A few notable titles in that series include Mary Beard's own book about The Parthenon; her collaboration with Keith Hopkins for The Colosseum; Cathy Gere's extraordinary look at The Tomb of Agamemnon (previously discussed on BLDGBLOG here); and many others, including books about Westminster Abbey, The Temple of Jerusalem, and The Alhambra, with other titles ranging from the birth of Egyptology to the history of British railways and the First World War.
Meanwhile, Beard has another, highly anticipated book forthcoming from Harvard University Press: The Roman Triumph. Among many other questions, that book will ask: "what are the implications of the Roman triumph, as a celebration of imperialism and military might, for questions about military power and 'victory' in our own day?"
In the following two-part interview, Mary Beard talks to BLDGBLOG about the Wonders of the World series, including how and why the particular buildings and monuments have been chosen. We discuss the politics of archaeology and the often misguided reappropriation of the past; whether or not sites of historical horror can be transformed into places of both wonder and critical reflection; why we still know so little about the ruined city of Pompeii; how museums, guidebooks, and films, from Gladiator to 300, represent the Classical past; and even ancient Roman analogues for the death of Saddam Hussein.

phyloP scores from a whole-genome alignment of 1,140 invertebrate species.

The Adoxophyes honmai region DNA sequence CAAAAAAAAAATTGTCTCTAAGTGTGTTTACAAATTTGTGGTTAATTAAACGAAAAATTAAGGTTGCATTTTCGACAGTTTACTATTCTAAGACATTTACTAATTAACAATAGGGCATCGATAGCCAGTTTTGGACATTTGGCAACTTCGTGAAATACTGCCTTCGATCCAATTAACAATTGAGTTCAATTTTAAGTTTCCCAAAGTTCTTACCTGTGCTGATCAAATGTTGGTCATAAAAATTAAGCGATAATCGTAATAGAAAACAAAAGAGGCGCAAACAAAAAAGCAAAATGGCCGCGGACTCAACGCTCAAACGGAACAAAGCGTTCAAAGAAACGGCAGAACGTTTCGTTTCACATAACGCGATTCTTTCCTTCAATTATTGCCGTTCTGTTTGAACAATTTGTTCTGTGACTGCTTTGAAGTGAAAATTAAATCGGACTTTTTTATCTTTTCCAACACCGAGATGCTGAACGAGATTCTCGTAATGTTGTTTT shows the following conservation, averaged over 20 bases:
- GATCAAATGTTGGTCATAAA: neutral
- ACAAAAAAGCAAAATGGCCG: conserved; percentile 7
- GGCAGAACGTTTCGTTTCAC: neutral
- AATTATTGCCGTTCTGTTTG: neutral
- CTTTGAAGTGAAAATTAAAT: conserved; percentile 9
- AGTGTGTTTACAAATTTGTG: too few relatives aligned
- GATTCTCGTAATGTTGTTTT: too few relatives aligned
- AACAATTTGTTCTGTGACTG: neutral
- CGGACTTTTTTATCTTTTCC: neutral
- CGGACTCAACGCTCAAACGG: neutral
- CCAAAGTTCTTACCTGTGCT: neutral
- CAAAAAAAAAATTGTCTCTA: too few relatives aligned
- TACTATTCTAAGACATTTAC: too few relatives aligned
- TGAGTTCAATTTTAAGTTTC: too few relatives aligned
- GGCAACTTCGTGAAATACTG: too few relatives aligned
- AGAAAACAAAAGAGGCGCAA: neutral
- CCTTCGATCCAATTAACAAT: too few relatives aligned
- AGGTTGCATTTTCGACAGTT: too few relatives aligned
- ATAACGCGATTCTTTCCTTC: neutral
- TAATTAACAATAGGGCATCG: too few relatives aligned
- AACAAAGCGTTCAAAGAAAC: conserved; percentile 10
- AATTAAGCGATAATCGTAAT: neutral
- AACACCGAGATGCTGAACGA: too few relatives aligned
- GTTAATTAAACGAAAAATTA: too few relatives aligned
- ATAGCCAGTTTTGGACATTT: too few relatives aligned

Part Two can be found here.

• • •

BLDGBLOG: To start with, what are the basic editorial intentions behind the Wonders of the World series? For instance, who are the books for?